United States Attorney Benjamin B. Wagner
Eastern District of California
Firebaugh Boys and Girls Club Employee Indicted for Enticement of a Minor
|FOR IMMEDIATE RELEASE||
Thursday, October 24, 2013
FRESNO, Calif. — Juan Martin Torres, 25, the head of the Firebaugh Boys and Girls Club, was indicted today on charges of enticing a minor to engage in unlawful sexual activity, United States Attorney Benjamin B. Wagner announced.
According to court documents, on October 3, 2013, a 14-year-old victim reported to the police that Torres was harassing him through an Internet messaging service. The victim had been working community service hours at the Boys and Girls Club and Torres supervised him. Torres began the chats in April 2013. Torres, who has been employed at the club for approximately seven years, is alleged to have offered to give the victim credit for community service in exchange for engaging in sexual acts.
This case is the product of an investigation by the U.S. Immigration and Customs Enforcement’s (ICE) Homeland Security Investigations (HSI), the Fresno County Sheriff’s Office, and the Firebaugh Police Department. Assistant U.S. Attorney Michael G. Tierney is prosecuting the case.
“Those who exploit their access to children to gratify their own perverse sexual desires are on notice that there will be serious consequences for those actions,” said Mike Prado, resident agent in charge for HSI Fresno. “When individuals who are entrusted to serve as role models for our children violate that trust, there will be zero tolerance. HSI will continue to work closely with its local law enforcement partners to target those involved in the sexual exploitation of children to ensure they are held accountable for their crimes.”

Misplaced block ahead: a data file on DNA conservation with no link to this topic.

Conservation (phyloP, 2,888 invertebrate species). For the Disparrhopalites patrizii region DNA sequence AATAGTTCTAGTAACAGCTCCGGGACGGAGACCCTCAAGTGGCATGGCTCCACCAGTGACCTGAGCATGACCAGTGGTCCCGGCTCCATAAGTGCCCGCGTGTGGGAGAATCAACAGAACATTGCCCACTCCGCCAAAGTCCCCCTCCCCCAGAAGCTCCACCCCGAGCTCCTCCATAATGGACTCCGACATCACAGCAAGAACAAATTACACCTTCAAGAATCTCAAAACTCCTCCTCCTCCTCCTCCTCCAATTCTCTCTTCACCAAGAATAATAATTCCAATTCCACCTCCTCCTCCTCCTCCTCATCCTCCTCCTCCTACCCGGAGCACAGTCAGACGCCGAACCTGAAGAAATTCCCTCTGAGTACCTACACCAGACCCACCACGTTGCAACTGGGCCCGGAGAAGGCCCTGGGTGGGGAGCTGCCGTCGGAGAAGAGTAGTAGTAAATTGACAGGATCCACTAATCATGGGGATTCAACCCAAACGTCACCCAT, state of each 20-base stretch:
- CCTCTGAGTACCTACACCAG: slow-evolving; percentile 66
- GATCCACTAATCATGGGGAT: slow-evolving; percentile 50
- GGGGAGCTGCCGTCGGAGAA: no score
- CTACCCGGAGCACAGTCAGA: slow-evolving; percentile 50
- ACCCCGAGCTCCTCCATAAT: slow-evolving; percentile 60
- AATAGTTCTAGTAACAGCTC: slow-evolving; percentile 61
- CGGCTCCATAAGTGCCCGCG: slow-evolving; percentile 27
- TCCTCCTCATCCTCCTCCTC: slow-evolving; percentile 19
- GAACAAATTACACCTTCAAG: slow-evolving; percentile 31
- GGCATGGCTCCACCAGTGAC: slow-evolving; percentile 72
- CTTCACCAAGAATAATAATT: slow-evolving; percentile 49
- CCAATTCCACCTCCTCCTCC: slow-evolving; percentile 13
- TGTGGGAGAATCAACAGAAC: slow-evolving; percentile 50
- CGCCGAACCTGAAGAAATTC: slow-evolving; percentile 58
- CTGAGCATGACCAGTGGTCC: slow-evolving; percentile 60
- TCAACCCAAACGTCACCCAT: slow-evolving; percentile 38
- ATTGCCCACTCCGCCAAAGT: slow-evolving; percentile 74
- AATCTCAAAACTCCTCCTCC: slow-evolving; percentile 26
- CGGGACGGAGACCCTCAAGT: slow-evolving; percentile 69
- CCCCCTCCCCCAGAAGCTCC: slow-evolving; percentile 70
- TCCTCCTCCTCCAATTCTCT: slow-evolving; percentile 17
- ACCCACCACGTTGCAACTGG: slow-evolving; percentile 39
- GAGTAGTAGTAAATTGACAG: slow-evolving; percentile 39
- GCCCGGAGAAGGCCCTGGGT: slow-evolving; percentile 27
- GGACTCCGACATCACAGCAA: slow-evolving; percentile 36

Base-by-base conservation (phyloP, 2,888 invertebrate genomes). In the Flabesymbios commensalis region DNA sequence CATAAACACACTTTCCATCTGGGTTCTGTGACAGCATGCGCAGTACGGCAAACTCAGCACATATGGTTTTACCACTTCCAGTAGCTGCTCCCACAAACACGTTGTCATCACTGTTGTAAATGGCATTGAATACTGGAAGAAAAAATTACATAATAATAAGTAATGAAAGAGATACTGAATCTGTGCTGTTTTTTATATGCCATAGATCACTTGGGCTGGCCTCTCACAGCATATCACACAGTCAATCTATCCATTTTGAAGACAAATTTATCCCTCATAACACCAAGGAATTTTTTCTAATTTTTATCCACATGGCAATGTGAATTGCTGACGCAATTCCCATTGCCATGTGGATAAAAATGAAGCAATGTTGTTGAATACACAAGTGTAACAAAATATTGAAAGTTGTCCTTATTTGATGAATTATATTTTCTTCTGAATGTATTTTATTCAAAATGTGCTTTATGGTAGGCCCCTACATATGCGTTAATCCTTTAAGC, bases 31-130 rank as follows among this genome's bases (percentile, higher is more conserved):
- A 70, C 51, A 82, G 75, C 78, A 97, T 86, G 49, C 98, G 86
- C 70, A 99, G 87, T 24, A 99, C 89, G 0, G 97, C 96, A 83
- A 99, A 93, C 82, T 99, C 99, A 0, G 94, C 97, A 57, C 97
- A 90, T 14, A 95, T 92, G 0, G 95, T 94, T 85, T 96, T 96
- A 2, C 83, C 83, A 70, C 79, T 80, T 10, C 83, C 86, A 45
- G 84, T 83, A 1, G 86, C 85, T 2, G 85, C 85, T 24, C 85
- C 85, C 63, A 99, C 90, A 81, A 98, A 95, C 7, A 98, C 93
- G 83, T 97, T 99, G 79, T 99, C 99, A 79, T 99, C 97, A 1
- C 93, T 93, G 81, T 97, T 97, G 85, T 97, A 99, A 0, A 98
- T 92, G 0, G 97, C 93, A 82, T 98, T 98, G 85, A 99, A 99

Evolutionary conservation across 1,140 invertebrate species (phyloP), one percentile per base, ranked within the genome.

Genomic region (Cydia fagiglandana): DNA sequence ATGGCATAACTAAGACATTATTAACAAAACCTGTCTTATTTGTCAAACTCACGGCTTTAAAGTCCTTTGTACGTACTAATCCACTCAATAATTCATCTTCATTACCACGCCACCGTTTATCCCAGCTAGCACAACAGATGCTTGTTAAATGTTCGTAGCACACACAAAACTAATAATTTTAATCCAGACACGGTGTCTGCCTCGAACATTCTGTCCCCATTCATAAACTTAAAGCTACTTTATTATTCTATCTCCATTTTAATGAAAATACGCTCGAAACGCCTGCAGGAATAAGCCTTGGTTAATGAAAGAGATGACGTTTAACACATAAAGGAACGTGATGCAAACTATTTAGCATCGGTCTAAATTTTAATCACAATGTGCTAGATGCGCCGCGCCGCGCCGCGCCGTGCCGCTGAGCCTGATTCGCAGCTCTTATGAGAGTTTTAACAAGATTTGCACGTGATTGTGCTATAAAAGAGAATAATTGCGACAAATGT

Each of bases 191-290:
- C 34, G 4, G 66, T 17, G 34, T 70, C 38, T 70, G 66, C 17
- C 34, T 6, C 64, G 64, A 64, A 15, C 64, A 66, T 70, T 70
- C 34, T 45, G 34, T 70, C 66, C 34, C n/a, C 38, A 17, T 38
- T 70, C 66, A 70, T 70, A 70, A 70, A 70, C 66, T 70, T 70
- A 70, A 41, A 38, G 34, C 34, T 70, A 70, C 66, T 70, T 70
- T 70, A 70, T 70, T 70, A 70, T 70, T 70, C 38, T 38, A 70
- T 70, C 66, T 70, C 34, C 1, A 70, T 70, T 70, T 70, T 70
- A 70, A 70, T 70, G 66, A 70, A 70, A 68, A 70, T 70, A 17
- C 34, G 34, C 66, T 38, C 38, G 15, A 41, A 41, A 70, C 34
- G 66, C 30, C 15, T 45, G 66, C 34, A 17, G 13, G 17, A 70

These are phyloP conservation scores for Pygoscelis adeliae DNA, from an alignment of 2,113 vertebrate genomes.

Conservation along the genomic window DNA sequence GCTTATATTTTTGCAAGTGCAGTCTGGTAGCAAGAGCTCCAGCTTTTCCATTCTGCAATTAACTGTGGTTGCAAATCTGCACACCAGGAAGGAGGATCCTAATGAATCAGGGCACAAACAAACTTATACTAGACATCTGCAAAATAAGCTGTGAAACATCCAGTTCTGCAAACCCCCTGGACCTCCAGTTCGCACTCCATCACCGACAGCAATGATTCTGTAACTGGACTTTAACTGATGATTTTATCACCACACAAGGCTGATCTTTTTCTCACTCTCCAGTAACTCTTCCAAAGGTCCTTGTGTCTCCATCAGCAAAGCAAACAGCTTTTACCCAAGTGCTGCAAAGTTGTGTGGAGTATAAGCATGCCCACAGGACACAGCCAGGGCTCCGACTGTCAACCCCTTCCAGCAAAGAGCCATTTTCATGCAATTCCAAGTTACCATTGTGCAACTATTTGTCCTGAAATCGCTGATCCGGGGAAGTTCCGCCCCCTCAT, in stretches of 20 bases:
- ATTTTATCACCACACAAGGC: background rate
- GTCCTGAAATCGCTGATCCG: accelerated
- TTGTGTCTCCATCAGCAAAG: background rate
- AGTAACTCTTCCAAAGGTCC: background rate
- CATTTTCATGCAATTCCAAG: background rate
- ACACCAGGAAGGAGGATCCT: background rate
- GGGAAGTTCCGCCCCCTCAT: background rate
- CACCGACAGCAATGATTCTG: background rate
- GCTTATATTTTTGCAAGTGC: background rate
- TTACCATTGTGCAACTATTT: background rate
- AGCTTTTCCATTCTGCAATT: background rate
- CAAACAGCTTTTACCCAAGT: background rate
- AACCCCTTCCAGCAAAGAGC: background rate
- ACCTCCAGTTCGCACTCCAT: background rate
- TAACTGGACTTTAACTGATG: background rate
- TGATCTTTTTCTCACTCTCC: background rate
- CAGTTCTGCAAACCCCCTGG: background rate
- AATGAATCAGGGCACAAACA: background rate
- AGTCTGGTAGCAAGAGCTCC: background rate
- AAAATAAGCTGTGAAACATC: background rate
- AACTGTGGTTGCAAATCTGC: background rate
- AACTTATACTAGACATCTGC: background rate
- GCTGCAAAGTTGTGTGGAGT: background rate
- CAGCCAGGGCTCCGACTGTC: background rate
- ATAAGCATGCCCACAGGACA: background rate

Torres made an initial appearance on the charges on October 11, 2013. He was released on bond. He is scheduled to be arraigned on Friday, October 25, 2013, before U.S. Magistrate Judge Barbara A. McAuliffe at 1:30 p.m.
If Torres is convicted, he faces a minimum statutory penalty of 10 years in prison, and a maximum statutory penalty of life in prison, along with a $250,000 fine. Any sentence, however, would be determined at the discretion of the court after consideration of any applicable statutory sentencing factors and the Federal Sentencing Guidelines, which take into account a number of variables. The charges are only allegations; the defendant is presumed innocent until and unless proven guilty beyond a reasonable doubt.